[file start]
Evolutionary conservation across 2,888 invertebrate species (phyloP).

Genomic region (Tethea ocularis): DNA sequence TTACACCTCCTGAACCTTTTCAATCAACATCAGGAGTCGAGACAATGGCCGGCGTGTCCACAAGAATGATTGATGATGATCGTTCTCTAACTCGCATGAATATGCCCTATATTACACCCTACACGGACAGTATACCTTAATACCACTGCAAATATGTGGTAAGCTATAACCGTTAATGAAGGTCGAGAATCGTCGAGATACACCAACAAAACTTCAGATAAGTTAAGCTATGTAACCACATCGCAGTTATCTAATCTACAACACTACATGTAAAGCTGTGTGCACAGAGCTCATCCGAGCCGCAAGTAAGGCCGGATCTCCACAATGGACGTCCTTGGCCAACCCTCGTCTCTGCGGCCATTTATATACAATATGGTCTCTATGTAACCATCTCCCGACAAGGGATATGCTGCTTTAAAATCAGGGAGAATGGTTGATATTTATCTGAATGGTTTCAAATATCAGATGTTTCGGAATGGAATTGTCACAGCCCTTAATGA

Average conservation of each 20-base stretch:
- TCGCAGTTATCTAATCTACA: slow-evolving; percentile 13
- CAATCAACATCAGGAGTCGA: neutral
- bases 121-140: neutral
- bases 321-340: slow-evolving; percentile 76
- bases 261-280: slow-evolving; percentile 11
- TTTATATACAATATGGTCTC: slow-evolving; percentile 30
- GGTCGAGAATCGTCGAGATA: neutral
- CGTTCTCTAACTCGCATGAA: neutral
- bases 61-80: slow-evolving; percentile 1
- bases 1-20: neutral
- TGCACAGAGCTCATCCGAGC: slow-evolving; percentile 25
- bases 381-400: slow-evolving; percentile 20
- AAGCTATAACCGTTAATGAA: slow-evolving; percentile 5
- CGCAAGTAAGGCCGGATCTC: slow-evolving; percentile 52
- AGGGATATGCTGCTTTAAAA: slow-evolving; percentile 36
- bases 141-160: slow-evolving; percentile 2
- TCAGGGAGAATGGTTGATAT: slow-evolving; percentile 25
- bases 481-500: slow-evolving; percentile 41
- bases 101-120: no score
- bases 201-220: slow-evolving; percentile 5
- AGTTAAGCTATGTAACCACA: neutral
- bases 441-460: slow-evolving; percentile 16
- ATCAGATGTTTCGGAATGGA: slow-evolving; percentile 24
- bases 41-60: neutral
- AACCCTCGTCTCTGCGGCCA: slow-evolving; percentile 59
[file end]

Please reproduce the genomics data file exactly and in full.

Evolutionary conservation across 2,888 invertebrate species (phyloP).

Genomic region (Tethea ocularis): DNA sequence TTACACCTCCTGAACCTTTTCAATCAACATCAGGAGTCGAGACAATGGCCGGCGTGTCCACAAGAATGATTGATGATGATCGTTCTCTAACTCGCATGAATATGCCCTATATTACACCCTACACGGACAGTATACCTTAATACCACTGCAAATATGTGGTAAGCTATAACCGTTAATGAAGGTCGAGAATCGTCGAGATACACCAACAAAACTTCAGATAAGTTAAGCTATGTAACCACATCGCAGTTATCTAATCTACAACACTACATGTAAAGCTGTGTGCACAGAGCTCATCCGAGCCGCAAGTAAGGCCGGATCTCCACAATGGACGTCCTTGGCCAACCCTCGTCTCTGCGGCCATTTATATACAATATGGTCTCTATGTAACCATCTCCCGACAAGGGATATGCTGCTTTAAAATCAGGGAGAATGGTTGATATTTATCTGAATGGTTTCAAATATCAGATGTTTCGGAATGGAATTGTCACAGCCCTTAATGA

Average conservation of each 20-base stretch:
- TCGCAGTTATCTAATCTACA: slow-evolving; percentile 13
- CAATCAACATCAGGAGTCGA: neutral
- bases 121-140: neutral
- bases 321-340: slow-evolving; percentile 76
- bases 261-280: slow-evolving; percentile 11
- TTTATATACAATATGGTCTC: slow-evolving; percentile 30
- GGTCGAGAATCGTCGAGATA: neutral
- CGTTCTCTAACTCGCATGAA: neutral
- bases 61-80: slow-evolving; percentile 1
- bases 1-20: neutral
- TGCACAGAGCTCATCCGAGC: slow-evolving; percentile 25
- bases 381-400: slow-evolving; percentile 20
- AAGCTATAACCGTTAATGAA: slow-evolving; percentile 5
- CGCAAGTAAGGCCGGATCTC: slow-evolving; percentile 52
- AGGGATATGCTGCTTTAAAA: slow-evolving; percentile 36
- bases 141-160: slow-evolving; percentile 2
- TCAGGGAGAATGGTTGATAT: slow-evolving; percentile 25
- bases 481-500: slow-evolving; percentile 41
- bases 101-120: no score
- bases 201-220: slow-evolving; percentile 5
- AGTTAAGCTATGTAACCACA: neutral
- bases 441-460: slow-evolving; percentile 16
- ATCAGATGTTTCGGAATGGA: slow-evolving; percentile 24
- bases 41-60: neutral
- AACCCTCGTCTCTGCGGCCA: slow-evolving; percentile 59